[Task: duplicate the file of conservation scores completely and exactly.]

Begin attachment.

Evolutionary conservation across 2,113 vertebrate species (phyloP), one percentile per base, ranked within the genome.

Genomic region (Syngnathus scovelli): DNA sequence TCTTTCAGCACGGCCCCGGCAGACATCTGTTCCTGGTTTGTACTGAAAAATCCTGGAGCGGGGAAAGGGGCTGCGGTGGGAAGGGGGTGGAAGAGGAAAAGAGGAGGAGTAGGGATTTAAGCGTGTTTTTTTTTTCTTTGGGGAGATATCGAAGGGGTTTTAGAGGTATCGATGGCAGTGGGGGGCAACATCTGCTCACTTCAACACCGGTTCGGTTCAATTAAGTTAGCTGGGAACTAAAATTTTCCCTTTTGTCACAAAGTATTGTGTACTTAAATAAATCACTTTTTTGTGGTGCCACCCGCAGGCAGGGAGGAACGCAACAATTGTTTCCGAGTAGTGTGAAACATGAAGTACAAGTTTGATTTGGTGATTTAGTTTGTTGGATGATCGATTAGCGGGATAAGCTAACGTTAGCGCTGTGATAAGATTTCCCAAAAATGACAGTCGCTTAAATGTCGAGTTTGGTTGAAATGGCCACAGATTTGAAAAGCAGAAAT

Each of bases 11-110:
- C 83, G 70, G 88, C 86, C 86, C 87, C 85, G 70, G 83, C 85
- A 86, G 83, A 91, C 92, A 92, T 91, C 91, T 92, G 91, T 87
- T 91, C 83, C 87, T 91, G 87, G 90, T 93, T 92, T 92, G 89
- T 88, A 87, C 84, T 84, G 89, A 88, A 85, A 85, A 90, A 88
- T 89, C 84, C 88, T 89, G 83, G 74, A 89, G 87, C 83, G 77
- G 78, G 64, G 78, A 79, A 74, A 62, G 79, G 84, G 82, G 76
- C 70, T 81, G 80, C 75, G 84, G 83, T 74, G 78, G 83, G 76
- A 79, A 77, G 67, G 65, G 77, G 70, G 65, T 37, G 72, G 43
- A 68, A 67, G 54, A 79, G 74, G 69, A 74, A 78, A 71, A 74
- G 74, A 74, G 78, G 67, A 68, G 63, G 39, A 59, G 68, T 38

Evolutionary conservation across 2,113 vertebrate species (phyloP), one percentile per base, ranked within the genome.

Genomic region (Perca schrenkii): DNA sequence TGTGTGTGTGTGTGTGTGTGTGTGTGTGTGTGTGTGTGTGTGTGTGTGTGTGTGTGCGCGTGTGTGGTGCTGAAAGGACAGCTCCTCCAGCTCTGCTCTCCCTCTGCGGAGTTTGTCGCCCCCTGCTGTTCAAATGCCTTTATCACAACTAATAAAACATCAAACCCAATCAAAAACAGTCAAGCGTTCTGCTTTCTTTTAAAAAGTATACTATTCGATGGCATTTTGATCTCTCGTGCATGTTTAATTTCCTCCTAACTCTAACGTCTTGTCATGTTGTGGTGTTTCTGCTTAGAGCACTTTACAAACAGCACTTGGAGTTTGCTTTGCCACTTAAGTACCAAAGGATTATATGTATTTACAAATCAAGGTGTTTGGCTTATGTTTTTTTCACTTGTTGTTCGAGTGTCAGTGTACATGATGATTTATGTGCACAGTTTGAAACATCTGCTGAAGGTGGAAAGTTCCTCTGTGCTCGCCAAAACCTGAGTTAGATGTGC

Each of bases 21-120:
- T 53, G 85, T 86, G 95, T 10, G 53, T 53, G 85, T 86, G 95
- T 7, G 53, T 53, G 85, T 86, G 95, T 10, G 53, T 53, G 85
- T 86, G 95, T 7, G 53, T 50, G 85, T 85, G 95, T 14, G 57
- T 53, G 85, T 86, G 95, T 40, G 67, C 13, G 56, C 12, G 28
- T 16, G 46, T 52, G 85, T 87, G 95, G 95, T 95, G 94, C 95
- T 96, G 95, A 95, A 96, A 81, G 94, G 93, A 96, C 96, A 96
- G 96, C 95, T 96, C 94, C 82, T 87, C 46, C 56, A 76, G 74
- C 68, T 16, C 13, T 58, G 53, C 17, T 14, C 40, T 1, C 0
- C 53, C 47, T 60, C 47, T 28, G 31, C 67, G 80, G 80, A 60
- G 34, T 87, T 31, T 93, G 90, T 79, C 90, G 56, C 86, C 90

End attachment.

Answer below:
Evolutionary conservation across 2,113 vertebrate species (phyloP), one percentile per base, ranked within the genome.

Genomic region (Syngnathus scovelli): DNA sequence TCTTTCAGCACGGCCCCGGCAGACATCTGTTCCTGGTTTGTACTGAAAAATCCTGGAGCGGGGAAAGGGGCTGCGGTGGGAAGGGGGTGGAAGAGGAAAAGAGGAGGAGTAGGGATTTAAGCGTGTTTTTTTTTTCTTTGGGGAGATATCGAAGGGGTTTTAGAGGTATCGATGGCAGTGGGGGGCAACATCTGCTCACTTCAACACCGGTTCGGTTCAATTAAGTTAGCTGGGAACTAAAATTTTCCCTTTTGTCACAAAGTATTGTGTACTTAAATAAATCACTTTTTTGTGGTGCCACCCGCAGGCAGGGAGGAACGCAACAATTGTTTCCGAGTAGTGTGAAACATGAAGTACAAGTTTGATTTGGTGATTTAGTTTGTTGGATGATCGATTAGCGGGATAAGCTAACGTTAGCGCTGTGATAAGATTTCCCAAAAATGACAGTCGCTTAAATGTCGAGTTTGGTTGAAATGGCCACAGATTTGAAAAGCAGAAAT

Each of bases 11-110:
- C 83, G 70, G 88, C 86, C 86, C 87, C 85, G 70, G 83, C 85
- A 86, G 83, A 91, C 92, A 92, T 91, C 91, T 92, G 91, T 87
- T 91, C 83, C 87, T 91, G 87, G 90, T 93, T 92, T 92, G 89
- T 88, A 87, C 84, T 84, G 89, A 88, A 85, A 85, A 90, A 88
- T 89, C 84, C 88, T 89, G 83, G 74, A 89, G 87, C 83, G 77
- G 78, G 64, G 78, A 79, A 74, A 62, G 79, G 84, G 82, G 76
- C 70, T 81, G 80, C 75, G 84, G 83, T 74, G 78, G 83, G 76
- A 79, A 77, G 67, G 65, G 77, G 70, G 65, T 37, G 72, G 43
- A 68, A 67, G 54, A 79, G 74, G 69, A 74, A 78, A 71, A 74
- G 74, A 74, G 78, G 67, A 68, G 63, G 39, A 59, G 68, T 38

Evolutionary conservation across 2,113 vertebrate species (phyloP), one percentile per base, ranked within the genome.

Genomic region (Perca schrenkii): DNA sequence TGTGTGTGTGTGTGTGTGTGTGTGTGTGTGTGTGTGTGTGTGTGTGTGTGTGTGTGCGCGTGTGTGGTGCTGAAAGGACAGCTCCTCCAGCTCTGCTCTCCCTCTGCGGAGTTTGTCGCCCCCTGCTGTTCAAATGCCTTTATCACAACTAATAAAACATCAAACCCAATCAAAAACAGTCAAGCGTTCTGCTTTCTTTTAAAAAGTATACTATTCGATGGCATTTTGATCTCTCGTGCATGTTTAATTTCCTCCTAACTCTAACGTCTTGTCATGTTGTGGTGTTTCTGCTTAGAGCACTTTACAAACAGCACTTGGAGTTTGCTTTGCCACTTAAGTACCAAAGGATTATATGTATTTACAAATCAAGGTGTTTGGCTTATGTTTTTTTCACTTGTTGTTCGAGTGTCAGTGTACATGATGATTTATGTGCACAGTTTGAAACATCTGCTGAAGGTGGAAAGTTCCTCTGTGCTCGCCAAAACCTGAGTTAGATGTGC

Each of bases 21-120:
- T 53, G 85, T 86, G 95, T 10, G 53, T 53, G 85, T 86, G 95
- T 7, G 53, T 53, G 85, T 86, G 95, T 10, G 53, T 53, G 85
- T 86, G 95, T 7, G 53, T 50, G 85, T 85, G 95, T 14, G 57
- T 53, G 85, T 86, G 95, T 40, G 67, C 13, G 56, C 12, G 28
- T 16, G 46, T 52, G 85, T 87, G 95, G 95, T 95, G 94, C 95
- T 96, G 95, A 95, A 96, A 81, G 94, G 93, A 96, C 96, A 96
- G 96, C 95, T 96, C 94, C 82, T 87, C 46, C 56, A 76, G 74
- C 68, T 16, C 13, T 58, G 53, C 17, T 14, C 40, T 1, C 0
- C 53, C 47, T 60, C 47, T 28, G 31, C 67, G 80, G 80, A 60
- G 34, T 87, T 31, T 93, G 90, T 79, C 90, G 56, C 86, C 90